As a result, the most important CISO skills are not necessarily technical in nature. Business skills like collaboration, communication, and management are just as critical for CISOs as they aim to reduce cyber risk in an increasingly fraught threat landscape.

Here are some of the most important CISO skills for 2020:

Collaboration

Cybersecurity is collaborative. The most efficient team of SOC analysts in the world can’t prevent incidents if employees in other parts of the organisation aren’t trained on good security hygiene. CISOs can’t give their teams the resources they need if their Board and fellow executives don’t understand security challenges and allocate the necessary budget.

Shockingly, however, only 22% of companies say their organisation’s security function is integrated with other business functions.

CISOs in 2020 and beyond will need to build collaboration skills in order to act as ambassadors for the cybersecurity program. Communicating security priorities to other departments and across lines of business or distributed workplaces is a challenge but gaining their buy-in is essential to maintaining effective security.

Avoiding burnout

CISOs don’t have it easy. 91% of CISOs say they suffer from moderate or high stress, and 27.5% of CISOs say stress affects their ability to do their jobs. CISO burnout is real, and it can create new security risks as well as personal challenges.

Strange as it might seem, one of the most important skills for CISOs is making sure they don’t become victims of burnout themselves.

One aspect of avoiding burnout is stress management. Exercise, meditation, and other stress-reducing activities can be very helpful. However, personal stress management isn’t going to be enough to stem the burnout crisis. CISOs can also consider advocating for policies in their organisations that reduce the likelihood of job stress, such as workplace wellness programs or limiting after-hours email notifications.

Increasing employee engagement 

CISOs aren’t the only cybersecurity professionals at risk of burning out. 65% of SOC professionals say stress has caused them to think about quitting.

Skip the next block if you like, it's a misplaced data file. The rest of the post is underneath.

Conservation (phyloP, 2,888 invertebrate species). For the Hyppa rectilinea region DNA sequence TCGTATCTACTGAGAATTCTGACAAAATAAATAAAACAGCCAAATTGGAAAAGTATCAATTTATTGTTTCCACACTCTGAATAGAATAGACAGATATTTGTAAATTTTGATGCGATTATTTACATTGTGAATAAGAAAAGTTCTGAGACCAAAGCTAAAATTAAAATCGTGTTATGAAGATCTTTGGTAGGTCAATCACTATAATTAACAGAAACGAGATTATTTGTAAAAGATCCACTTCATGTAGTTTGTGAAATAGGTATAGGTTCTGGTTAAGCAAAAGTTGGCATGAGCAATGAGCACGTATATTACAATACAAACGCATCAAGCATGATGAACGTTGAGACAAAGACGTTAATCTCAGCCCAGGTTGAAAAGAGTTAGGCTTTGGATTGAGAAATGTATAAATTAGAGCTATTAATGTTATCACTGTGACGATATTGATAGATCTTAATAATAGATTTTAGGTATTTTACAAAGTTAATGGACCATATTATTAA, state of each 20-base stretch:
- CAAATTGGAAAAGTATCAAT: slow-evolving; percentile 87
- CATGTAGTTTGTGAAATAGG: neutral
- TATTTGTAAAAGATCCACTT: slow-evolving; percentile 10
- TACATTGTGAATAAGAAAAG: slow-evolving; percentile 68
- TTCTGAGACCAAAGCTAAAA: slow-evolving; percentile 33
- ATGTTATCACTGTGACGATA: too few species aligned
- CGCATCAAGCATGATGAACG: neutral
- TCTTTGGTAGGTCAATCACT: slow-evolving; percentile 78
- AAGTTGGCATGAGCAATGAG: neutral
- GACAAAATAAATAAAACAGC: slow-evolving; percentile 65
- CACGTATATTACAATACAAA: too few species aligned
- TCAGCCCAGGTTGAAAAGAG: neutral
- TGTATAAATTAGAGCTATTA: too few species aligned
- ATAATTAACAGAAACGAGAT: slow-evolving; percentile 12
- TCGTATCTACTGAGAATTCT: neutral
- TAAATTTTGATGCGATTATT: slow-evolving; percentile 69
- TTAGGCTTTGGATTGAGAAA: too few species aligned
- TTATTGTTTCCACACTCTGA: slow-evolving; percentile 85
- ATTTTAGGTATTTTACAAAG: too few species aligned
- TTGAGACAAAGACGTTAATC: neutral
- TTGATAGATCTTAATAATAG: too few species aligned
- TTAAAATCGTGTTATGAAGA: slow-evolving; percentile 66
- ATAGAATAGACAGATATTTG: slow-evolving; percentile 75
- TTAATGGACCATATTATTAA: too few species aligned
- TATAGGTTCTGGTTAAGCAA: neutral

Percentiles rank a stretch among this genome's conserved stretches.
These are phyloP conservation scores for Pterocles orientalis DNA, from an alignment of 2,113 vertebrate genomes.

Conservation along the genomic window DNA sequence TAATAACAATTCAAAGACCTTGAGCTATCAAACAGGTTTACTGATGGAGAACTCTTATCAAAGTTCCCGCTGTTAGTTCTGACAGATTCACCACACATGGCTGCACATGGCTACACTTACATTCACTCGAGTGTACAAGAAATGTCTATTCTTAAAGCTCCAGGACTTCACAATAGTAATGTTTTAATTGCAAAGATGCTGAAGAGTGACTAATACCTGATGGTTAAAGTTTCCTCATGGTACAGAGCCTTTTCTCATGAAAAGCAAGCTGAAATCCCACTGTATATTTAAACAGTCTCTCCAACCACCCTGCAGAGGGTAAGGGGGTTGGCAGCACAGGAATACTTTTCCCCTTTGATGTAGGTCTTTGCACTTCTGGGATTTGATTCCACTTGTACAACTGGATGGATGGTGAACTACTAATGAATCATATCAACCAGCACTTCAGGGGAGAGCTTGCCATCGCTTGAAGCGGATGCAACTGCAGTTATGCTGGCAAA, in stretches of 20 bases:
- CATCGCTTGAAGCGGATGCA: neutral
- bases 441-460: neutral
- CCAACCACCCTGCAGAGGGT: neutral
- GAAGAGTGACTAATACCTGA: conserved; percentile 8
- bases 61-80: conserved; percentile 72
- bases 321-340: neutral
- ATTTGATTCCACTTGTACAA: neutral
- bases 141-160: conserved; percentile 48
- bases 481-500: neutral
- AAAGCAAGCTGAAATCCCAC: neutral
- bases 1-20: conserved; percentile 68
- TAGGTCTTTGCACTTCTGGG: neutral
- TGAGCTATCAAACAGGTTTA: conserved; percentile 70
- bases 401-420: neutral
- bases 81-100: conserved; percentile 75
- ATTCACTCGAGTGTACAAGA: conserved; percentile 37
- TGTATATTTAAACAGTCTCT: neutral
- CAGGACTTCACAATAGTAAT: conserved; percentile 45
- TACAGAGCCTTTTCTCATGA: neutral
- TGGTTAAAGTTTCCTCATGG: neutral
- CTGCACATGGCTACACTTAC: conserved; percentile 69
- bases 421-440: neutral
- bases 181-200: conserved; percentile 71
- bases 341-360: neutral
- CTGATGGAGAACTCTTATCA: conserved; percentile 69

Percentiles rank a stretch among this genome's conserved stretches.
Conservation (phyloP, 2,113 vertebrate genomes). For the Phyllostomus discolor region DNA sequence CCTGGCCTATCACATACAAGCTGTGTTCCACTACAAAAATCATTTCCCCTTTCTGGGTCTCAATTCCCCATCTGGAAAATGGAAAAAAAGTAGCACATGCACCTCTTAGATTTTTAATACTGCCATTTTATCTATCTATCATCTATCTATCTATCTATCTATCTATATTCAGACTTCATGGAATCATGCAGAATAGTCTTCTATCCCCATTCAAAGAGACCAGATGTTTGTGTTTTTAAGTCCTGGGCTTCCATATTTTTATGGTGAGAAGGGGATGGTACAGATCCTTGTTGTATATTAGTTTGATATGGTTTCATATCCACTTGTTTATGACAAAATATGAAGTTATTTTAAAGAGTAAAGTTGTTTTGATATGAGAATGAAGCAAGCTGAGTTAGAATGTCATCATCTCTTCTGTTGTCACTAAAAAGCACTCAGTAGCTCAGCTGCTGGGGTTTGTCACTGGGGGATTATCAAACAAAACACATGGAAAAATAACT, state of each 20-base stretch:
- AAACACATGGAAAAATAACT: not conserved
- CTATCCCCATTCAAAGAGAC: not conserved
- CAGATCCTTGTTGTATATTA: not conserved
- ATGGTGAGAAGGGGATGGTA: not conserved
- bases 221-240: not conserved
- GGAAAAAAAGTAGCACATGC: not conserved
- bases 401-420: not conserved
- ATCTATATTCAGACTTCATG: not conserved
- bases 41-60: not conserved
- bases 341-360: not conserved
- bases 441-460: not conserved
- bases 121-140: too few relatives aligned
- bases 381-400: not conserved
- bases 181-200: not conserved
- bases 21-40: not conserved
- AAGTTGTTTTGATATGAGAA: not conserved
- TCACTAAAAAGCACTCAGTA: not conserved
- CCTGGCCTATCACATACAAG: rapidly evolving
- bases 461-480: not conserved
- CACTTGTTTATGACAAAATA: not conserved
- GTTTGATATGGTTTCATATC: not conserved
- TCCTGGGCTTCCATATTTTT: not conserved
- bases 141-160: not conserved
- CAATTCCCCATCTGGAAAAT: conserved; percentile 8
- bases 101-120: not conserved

As the cybersecurity skills shortage drags on, the most effective CISOs will be the ones who make sure their best employees stay on long-term.

With a 0% industry unemployment rate, the market pressure is on the employer to keep employees happy, not the other way around. That means security leaders must hone their people management skills and keep a finger on the pulse of employee engagement.

There are many techniques for increasing employee engagement, and each CISO will need to figure out what will work best in their own organisation. Some effective techniques include:

  • Increasing the frequency of employee/manager meetings
  • Giving employees several avenues for giving feedback, including anonymous suggestions
  • Adding more social time to the schedule, or hosting company-sponsored parties or group activities
  • Recognising high-performers with awards and prizes

Communication and reporting 

When reporting to the Board, other executives, or even third-party auditors, CISOs need to make sure they get the messaging right.

One of the most important CISO skills is being able to translate complicated technical concepts into easy-to-understand language. When others can actually wrap their minds around the challenges of the cybersecurity program, they’re more likely to buy in and provide support.

On a basic level, CISOs can improve their communications by avoiding information-dumping and scare tactics. Turning in a 100-page report full of metrics the Board doesn’t understand isn’t useful. Similarly, warning of worst-case-scenarios can backfire when it creates a reactionary approach to security.

Further, CISOs should take a risk-based approach to cybersecurity reporting. In practice, that means making sure KPIs contain context about the actual risk posed to the organisation. In addition, CISOs should understand each data point’s impact on larger business KPIs and objectives.

Following a risk-based approach to reporting can help CISOs demonstrate the effectiveness of their programs, advocate for new initiatives, and improve overall security.